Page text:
Today's businesses run on network bandwidth like cars run on gasoline. They try to get as much out of every bit they can, and a scarce supply can bring things to a disastrous halt. But where automobile engines are becoming vastly more fuel efficient, evolving enterprise needs are only creating explosions in bandwidth demand.
While it's not exactly grounded in scientific fact, Nielsen's Law of Internet Bandwidth highlights an issue enterprises need to constantly address. It states that users' bandwidth needs rise 50% every year, and this appears to be especially true for enterprise users.
After all, many enterprise networks today look very different from even just five years ago. The growth of the Internet of Things (IoT), video and rich media are just a few examples of innovation straining networks beyond what they were designed to effectively handle. Additionally, enterprise applications now include a greater mix of software-as-a-service (SaaS) provider applications and infrastructure-as-a-service (IaaS) hosted applications, as well as continued use of customer data centers.
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While obviously the natural solution for any bandwidth shortage has been to simply acquire more bandwidth, there are costs associated with that. A number of emerging technologies can make the networks more cost efficient. These include SDN, NFV and hybrid SD-WAN) coupled with mature technologies such as MPLS and Internet protocol security (IPSec).
With SDN control, bandwidth can be changed on demand. For businesses whose needs vary widely -- low bandwidth for normal use but high bandwidth for occasional video streaming applications -- the ability to adjust bandwidth on demand can lead to lower costs. This is especially useful with Ethernet connectivity where bandwidths can range from as little as 1 Mbit/s to as high as 100 Gbit/s.
With NFV, a single white box device with multiple VNFs can replace multiple appliances designed for specific functions such as routing, security and WAN acceleration. This can lower the capital cost as well as ongoing operational expenses. Multiple truck rolls during a hardware refresh cycle are replaced by a single truck roll. VNFs from different vendors can be deployed on the same device, providing customers with a best-of-breed selection on the same device.
SD-WAN uses SDN
and NFV to deliver newer WAN designs. No industry standards exist yet for SD-WAN and different vendors have proprietary implementations. However, SDN control via a web-based portal and the ability to dynamically select the best-performing network link at any site for optimal performance are common. SD-WAN has made hybrid WAN designs more compelling than ever before.
Many enterprises have long utilized a mix of MPLS VPNs with premium Ethernet connectivity and IPSec VPNs over cheaper broadband connectivity. Such hybrid designs include primary (MPLS) and back-up (IPSec broadband) designs at a site, MPLS-IPSec load-sharing configurations at a site, or a mix of MPLS sites with IPSec sites as part of a single VPN.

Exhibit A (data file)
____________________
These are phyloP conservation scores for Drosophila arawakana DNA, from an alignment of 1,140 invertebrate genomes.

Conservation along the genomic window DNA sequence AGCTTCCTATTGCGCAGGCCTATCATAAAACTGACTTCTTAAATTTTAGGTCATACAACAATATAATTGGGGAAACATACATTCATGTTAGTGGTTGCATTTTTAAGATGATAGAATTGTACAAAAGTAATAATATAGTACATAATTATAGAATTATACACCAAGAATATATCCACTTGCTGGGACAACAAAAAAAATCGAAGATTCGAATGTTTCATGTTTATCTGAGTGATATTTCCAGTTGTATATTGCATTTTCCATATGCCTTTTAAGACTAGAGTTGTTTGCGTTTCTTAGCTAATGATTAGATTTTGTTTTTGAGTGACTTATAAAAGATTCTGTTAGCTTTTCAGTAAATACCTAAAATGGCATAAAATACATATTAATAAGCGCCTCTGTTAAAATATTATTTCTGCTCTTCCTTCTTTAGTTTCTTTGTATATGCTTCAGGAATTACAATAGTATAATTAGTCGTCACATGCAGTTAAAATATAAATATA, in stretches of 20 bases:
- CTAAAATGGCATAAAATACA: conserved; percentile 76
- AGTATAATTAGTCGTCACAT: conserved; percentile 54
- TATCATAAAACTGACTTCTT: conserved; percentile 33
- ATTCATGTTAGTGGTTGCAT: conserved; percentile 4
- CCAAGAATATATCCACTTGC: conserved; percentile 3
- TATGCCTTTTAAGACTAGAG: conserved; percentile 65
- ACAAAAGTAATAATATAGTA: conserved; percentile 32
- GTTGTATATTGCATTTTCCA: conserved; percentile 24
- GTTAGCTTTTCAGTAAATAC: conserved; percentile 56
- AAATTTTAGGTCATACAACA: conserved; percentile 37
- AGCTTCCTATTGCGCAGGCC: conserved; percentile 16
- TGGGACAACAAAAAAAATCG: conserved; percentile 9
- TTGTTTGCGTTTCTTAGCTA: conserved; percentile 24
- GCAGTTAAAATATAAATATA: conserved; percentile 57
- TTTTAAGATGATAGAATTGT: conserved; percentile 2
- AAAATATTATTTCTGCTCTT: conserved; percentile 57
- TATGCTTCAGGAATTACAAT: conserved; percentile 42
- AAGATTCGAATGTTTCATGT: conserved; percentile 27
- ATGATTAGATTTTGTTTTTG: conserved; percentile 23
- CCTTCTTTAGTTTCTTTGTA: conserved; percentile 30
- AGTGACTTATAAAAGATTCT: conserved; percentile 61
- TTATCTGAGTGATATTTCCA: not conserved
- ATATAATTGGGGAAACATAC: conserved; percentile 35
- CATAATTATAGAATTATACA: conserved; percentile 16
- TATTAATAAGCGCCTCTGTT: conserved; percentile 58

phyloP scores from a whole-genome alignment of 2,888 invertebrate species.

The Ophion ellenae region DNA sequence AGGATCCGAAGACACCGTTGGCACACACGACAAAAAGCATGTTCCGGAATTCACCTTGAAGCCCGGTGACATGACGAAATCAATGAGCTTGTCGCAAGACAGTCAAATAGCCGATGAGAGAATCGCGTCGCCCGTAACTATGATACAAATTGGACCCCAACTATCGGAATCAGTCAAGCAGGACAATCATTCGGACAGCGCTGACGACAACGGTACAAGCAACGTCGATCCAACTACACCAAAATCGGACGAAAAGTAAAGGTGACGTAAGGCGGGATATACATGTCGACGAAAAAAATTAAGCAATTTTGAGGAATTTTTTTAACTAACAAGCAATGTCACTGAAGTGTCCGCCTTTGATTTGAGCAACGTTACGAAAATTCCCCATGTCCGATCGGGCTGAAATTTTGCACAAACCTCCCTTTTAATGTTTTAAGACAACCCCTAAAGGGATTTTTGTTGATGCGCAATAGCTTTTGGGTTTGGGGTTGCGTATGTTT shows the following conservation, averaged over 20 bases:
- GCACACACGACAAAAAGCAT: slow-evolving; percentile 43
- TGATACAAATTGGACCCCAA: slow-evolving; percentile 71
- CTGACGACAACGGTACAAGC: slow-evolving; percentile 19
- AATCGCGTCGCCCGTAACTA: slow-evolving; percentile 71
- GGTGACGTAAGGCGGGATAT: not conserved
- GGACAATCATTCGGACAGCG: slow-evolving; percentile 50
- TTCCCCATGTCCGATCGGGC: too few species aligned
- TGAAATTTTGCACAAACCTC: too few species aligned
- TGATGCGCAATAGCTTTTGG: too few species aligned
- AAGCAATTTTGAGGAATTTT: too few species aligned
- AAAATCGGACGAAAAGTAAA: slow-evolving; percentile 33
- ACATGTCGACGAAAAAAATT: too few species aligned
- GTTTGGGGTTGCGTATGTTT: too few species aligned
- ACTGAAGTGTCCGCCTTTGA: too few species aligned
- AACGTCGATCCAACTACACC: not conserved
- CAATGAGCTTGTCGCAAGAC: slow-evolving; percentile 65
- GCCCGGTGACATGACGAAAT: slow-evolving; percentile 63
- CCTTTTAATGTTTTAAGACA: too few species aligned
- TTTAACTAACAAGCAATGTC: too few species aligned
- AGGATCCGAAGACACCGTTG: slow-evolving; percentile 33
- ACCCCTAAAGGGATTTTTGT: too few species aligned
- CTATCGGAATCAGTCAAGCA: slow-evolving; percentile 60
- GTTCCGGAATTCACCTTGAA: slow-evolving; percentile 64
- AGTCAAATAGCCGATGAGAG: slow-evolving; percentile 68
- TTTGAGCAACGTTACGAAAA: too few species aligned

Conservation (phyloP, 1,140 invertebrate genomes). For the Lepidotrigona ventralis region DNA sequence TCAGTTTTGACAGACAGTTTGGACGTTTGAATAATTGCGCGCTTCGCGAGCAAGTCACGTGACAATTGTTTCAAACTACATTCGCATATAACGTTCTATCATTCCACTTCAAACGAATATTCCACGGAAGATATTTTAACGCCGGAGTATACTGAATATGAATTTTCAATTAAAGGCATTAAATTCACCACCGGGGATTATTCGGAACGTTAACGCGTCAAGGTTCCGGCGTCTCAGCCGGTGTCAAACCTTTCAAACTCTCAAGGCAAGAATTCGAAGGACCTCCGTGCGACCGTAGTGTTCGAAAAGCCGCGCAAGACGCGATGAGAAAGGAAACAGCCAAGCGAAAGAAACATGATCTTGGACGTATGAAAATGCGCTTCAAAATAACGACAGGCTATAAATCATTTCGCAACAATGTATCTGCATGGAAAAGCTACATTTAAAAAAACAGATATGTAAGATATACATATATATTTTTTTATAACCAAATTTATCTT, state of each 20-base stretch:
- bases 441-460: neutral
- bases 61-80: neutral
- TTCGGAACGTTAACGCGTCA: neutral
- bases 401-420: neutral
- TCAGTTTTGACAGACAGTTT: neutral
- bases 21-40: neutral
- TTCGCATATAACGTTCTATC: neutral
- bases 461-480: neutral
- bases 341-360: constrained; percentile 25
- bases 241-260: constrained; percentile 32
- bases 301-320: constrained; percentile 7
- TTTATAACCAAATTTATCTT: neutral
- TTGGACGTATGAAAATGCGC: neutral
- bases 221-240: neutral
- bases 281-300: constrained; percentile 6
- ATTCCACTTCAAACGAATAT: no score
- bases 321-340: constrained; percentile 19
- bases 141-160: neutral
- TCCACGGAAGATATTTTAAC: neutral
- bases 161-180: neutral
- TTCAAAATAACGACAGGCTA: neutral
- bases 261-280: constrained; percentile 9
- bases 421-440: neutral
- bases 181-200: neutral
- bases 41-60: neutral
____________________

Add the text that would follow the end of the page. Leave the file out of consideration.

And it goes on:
With SD-WAN technology, these designs can be further optimized for performance and, in some cases, lower the cost. For example, bandwidth increases at an MPLS site can be accomplished at a lower cost by adding a broadband Internet link with SD-WAN instead of additional MPLS bandwidth.
It's advantageous for businesses to optimize network choices according to individual site needs, and build configurations as part of a single VPN on a regional, national or even global scale. This approach can deliver a cost-effective VPN to meet a wide range of enterprise performance needs and budget.
Enterprises are starting to classify sites into categories. For example, an enterprise segmenting sites based on cost-performance needs could look like this:
- Broadband Internet connection and wireless back-up, secured using an IPSec device
- Dual broadband and SD-WAN for security and performance optimization
- MPLS Ethernet and broadband with SD-WAN
- Dual MPLS Ethernet
Besides cost-performance optimization, there are other benefits to this approach. If an enterprise already uses MPLS VPN, this gives them a way to incrementally deploy SD-WAN at locations as needed. It also eases lifecycle management because sites can switch from one configuration to another as needs evolve instead of requiring a rip and replace approach. For customers with more uniform configurations across a larger number of sites, such as retailers or restaurant chains, the same configurations can be replicated and subsequently changed if needed.
Working with service providers that can provide this site level flexibility can be very beneficial for enterprises.
The changing landscape in enterprise IT, including the growing fluidity of bandwidth demand and adoption of cloud-based applications, makes it increasingly important to have a WAN design that incorporates elements of SDN, NFV and SD-WAN based approaches to achieve the right balance of performance, reliability, security and cost.
— Manish Malhotra, Assistant Vice President, Product Management, AT&T Business Solutions